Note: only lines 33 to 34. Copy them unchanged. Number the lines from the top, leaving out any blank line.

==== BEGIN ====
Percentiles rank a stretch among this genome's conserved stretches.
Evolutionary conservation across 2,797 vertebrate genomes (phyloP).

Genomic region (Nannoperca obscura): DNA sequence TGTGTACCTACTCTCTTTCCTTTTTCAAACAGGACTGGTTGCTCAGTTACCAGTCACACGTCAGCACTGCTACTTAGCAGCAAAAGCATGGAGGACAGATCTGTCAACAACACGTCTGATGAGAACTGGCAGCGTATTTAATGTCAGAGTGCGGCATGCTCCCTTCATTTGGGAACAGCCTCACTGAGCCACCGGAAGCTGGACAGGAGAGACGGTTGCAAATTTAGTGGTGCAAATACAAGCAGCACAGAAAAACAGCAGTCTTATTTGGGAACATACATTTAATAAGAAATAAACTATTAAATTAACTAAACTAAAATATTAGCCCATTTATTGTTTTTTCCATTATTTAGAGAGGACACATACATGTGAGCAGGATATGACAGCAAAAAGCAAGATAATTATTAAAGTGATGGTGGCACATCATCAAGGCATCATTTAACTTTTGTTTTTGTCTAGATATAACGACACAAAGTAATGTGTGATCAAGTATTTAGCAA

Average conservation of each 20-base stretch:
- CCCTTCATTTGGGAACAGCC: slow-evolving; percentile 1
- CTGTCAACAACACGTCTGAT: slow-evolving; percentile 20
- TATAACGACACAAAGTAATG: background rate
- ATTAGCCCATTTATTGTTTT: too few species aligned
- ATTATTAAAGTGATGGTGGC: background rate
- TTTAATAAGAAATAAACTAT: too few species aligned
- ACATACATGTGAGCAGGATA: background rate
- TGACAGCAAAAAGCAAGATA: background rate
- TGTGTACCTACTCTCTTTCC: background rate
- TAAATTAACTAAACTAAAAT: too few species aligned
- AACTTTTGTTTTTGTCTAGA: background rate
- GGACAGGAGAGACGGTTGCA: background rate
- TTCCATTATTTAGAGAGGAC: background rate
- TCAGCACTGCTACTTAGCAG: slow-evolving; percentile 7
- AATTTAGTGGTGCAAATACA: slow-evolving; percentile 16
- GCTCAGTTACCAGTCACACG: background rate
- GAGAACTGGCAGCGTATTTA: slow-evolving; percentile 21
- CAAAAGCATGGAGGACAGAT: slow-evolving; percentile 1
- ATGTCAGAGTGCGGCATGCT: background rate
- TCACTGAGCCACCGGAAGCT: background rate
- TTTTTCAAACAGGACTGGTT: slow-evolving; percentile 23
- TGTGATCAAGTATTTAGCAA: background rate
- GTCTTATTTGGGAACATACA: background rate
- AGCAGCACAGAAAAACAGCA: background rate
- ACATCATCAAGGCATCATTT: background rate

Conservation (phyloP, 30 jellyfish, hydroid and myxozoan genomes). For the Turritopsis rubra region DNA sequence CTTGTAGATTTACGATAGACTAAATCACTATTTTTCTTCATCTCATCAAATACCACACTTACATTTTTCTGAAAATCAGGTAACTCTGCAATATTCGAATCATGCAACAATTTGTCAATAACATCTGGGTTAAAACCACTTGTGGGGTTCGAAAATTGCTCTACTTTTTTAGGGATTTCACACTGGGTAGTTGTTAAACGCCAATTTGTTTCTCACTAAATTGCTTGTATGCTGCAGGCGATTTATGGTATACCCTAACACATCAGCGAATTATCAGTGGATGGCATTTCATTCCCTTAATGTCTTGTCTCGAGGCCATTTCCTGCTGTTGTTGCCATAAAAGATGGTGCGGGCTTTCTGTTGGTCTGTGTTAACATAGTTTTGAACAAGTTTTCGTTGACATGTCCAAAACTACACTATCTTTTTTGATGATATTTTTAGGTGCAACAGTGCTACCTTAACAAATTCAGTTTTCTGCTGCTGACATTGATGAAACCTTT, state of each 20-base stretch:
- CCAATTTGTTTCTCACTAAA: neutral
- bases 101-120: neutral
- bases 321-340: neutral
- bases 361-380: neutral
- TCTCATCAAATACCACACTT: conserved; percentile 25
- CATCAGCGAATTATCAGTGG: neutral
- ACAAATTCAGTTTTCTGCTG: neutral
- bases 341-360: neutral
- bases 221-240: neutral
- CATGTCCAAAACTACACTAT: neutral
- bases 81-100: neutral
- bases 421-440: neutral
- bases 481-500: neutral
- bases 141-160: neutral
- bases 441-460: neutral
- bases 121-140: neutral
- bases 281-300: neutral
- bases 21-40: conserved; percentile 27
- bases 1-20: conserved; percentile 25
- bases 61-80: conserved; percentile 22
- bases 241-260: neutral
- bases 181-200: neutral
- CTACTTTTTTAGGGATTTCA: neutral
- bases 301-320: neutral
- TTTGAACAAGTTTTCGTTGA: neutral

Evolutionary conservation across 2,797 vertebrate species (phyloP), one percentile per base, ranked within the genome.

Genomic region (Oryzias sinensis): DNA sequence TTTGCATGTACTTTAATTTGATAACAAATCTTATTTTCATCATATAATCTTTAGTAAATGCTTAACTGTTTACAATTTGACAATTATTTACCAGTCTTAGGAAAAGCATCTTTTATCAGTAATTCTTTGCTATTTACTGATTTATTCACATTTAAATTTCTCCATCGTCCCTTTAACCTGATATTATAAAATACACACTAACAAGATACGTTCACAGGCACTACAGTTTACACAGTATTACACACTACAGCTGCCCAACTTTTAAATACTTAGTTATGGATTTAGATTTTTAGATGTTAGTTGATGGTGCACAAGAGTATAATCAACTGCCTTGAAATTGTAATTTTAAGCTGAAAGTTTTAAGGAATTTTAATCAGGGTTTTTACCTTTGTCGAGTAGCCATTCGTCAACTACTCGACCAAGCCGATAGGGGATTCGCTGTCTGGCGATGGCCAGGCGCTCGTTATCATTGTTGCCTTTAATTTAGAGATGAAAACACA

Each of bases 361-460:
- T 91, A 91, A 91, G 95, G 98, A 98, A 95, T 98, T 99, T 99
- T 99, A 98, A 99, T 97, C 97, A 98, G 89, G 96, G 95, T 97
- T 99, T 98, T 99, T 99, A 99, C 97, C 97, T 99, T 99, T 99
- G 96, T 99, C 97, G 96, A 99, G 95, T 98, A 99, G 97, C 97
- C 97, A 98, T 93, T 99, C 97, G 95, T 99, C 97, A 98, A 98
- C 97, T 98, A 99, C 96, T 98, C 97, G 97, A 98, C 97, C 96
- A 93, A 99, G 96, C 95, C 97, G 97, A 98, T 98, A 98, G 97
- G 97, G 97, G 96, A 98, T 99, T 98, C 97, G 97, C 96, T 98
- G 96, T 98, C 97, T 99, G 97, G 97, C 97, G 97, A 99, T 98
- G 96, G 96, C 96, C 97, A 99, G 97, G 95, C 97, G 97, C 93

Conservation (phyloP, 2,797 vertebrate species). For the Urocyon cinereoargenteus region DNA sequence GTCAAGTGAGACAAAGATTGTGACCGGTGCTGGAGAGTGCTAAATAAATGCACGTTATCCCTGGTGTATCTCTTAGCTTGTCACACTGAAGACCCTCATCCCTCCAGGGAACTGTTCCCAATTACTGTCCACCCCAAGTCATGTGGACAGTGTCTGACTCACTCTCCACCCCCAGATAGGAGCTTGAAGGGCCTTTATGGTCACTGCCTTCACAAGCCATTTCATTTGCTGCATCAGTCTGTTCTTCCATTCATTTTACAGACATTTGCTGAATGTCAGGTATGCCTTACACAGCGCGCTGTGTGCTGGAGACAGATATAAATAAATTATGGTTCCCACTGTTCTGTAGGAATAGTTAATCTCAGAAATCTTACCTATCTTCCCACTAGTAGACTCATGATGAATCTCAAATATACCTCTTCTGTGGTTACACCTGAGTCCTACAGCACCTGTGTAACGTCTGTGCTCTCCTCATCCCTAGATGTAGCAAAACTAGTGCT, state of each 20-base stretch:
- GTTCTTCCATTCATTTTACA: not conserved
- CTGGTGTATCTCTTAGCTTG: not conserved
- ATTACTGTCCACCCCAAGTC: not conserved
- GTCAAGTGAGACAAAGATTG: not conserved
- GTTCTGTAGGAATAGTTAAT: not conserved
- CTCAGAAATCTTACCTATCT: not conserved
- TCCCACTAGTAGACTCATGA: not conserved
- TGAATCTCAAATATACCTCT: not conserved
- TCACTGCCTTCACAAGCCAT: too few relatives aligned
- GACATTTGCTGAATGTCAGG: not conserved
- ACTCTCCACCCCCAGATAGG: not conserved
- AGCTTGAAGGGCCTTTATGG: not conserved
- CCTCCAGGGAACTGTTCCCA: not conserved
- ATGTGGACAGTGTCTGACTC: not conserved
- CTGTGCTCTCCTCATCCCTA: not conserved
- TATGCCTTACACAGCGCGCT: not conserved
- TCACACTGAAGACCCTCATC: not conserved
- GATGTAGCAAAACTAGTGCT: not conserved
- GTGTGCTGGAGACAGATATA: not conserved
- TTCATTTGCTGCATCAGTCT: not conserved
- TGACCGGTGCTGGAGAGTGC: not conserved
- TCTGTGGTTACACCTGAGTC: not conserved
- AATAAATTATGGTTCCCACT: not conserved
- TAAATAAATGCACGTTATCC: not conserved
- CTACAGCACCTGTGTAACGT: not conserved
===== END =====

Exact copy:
- bases 321-340: neutral
- bases 361-380: neutral